Chilliwack couple with baby on life support want right to treat her with cannabis oil (with video)

Chilliwack (Vancouver Sun) – The parents of a severely disabled baby on life support are seeking joint custody of their daughter so they can make decisions about her health care, including using cannabis oil to treat her seizures.

The video can be found here.

Chilliwack couple Justin Pierce and Michelle Arnold, both 21, were back in B.C. Supreme Court Thursday after winning an injunction last week to stop the baby’s guardians — the Fraser Valley Aboriginal Children and Family Services Society — from taking nearly five-month old Mary Jane Pierce off a ventilator.

While the society argues with baby’s condition has worsened and she is suffering from multiple seizures up to 25 minutes long, the parents contend that their daughter has shown signs of improvement using cannabis oil therapy and that there is hope for her life.

Penny Washington, a lawyer for BC Women’s Hospital, where Mary Jane is being cared for, argues that keeping her alive is becoming “inconsistent with human dignity.”

Mary Jane, who suffers multiple serious health problems, was due to be moved from BC Women’s Hospital to Canuck Place last Tuesday, where she would have been taken off a ventilator with the intent to let her die a natural death.

However, in a last minute decision, B.C. Supreme Court Justice Jon Sigurdson allowed a temporary injunction to stop the transfer and to keep the infant on a ventilator.

On Friday, Sigurdson determined that the case should be heard at the provincial court, and directed the lawyers to seek an emergency one-day hearing for either Sept. 15 or 16. He agreed with both sides that there was some urgency in the case because of the girl’s deteriorating health.

The couple’s lawyer Jack Hittrich said his clients, who lost guardianship when Mary Jane was born premature at 25 weeks on April 5, have never agreed to allow their baby to be taken off life support. The Ministry of Children and Family Development were the initial guardians, but it was later passed to the society because of the family’s aboriginal background.

Pierce and Arnold signed a temporary custody order last Friday, but HIttrich said they were pressured into it by the ministry.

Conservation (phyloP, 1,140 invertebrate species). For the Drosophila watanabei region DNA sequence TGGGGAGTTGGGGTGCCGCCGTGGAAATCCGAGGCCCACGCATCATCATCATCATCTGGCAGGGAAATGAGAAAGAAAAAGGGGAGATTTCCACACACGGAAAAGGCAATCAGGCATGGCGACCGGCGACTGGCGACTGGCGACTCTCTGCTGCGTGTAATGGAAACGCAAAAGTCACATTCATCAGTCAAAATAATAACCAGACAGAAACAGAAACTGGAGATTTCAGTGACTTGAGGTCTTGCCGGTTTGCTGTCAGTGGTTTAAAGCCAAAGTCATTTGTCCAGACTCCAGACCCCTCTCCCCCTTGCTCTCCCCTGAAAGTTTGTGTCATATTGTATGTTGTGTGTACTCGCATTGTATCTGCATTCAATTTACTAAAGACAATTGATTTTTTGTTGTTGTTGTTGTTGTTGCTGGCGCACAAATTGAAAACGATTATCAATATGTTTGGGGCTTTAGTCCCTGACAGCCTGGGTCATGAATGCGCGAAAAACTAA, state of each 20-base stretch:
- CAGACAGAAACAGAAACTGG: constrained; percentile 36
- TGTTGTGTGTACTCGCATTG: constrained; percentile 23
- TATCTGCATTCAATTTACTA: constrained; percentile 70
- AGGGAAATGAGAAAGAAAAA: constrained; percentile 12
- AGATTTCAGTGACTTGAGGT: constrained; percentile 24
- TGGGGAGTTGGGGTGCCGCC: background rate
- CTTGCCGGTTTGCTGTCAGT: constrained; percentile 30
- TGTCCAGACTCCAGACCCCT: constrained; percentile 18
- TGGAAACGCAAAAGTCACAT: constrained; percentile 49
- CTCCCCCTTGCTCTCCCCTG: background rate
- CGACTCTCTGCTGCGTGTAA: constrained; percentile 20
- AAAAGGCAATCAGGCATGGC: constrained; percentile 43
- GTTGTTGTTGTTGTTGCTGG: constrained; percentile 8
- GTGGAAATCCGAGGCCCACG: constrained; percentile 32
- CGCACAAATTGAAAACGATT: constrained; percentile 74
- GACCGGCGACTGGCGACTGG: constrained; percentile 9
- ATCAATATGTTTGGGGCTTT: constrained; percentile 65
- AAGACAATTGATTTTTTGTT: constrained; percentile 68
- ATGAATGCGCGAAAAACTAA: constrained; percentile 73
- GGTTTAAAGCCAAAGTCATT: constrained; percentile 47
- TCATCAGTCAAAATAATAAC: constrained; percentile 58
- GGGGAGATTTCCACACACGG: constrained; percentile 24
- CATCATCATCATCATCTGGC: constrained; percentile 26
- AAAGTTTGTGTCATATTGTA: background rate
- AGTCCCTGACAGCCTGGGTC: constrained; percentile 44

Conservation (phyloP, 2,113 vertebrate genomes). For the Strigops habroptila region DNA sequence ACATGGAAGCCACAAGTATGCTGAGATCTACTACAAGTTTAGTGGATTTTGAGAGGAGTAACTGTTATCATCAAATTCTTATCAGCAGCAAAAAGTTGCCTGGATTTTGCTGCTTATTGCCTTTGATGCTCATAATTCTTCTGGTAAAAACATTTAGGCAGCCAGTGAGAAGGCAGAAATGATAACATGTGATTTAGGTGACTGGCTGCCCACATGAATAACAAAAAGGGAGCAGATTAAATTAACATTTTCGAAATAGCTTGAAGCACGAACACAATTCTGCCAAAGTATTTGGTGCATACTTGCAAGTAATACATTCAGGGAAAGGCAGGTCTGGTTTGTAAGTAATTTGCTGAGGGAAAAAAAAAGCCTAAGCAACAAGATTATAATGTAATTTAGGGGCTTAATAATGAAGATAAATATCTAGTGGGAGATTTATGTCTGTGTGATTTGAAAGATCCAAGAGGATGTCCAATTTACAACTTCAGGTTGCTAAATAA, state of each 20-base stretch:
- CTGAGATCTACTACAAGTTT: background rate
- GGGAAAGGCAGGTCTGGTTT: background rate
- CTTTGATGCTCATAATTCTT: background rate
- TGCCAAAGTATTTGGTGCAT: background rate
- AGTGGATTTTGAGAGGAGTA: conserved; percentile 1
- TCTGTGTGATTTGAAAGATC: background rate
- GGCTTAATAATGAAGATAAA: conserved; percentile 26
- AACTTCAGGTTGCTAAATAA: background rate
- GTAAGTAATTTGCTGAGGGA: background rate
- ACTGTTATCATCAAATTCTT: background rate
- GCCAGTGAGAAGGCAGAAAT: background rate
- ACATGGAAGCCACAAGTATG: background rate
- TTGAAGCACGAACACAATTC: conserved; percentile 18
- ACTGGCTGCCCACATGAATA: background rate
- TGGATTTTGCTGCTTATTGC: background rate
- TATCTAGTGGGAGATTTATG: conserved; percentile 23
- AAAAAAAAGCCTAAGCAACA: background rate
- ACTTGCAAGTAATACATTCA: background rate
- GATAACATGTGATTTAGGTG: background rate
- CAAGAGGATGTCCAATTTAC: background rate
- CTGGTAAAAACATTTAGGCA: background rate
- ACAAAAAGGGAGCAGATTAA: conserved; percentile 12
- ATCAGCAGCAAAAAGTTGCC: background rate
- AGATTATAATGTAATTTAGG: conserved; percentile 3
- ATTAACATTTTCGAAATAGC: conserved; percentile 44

“We are very disappointed in the way the ministry has handled this entire case,” he said, outside court on Friday, adding that the judge who signed the order for the baby to be taken to Canuck Place wasn’t aware of all the facts.

“My clients felt like they were bullied into signing a consent order. It should have been made clear that what they were talking about was terminating this child’s life.”

Les MacDonald, the lawyer for the society, declined to comment on the case.

However in court, he told Sigurdson that the society is prepared to accept keeping the baby on life support for now. But he argued that Mary Jane’s health is deteriorating and that they may reach a point where the taking the baby off life support is in the best interest of the child.

Mary Jane was born premature at 25 weeks on April 5. She has cerebral palsy and constant seizures, and has suffered multiple complications from meningitis.

Washington told Sigurdson that Mary Jane now requires a “cascade of intervention” that is becoming a burden, causing blood vessels to break down, leading to severe pain.

“The child is on multiple medications,” she said. “In my view, it is becoming inconsistent with human dignity … that calls out for a move to comfort care.”

Hittrich has brought an application seeking broader involvement in Mary Jane’s care, including the right to use cannabis oil. If the provincial judge agreed, it would essentially mean that the parents would share joint guardianship with the society in making decisions about the baby’s health.

The hospital last week was allowing Pierce and Arnold to administer three doses a day of 200 mL of cannabis oil to help with her seizures. Cannabis oil contains high amounts of cannabidiol, or CBD, one of the main ingredients in marijuana, which has almost no psychoactive ingredients. In some cases, patients have claimed the oil significantly reduces seizures.

However, according to Hittrich, one of the social workers decided it was not appropriate to use the oil because the hospital allegedly said it may be causing her harm.

Wiping away tears, Arnold said outside court Friday that she wanted medical tests done to prove either way whether the cannabis oil is working.

“They didn’t do any tests while she was on the CBD oil. so what we need to look at is another trial and doing tests to see how she does while on this trial. We need to stand up and try to get the government to say ‘yes this is appropriate, to at least try it.”

Justin Pierce said the number and severity of seizures increased when they stopped giving her cannabis oil. Both Pierce and Arnold have epilepsy and say cannabis oil has been successful in stopping their seizures.

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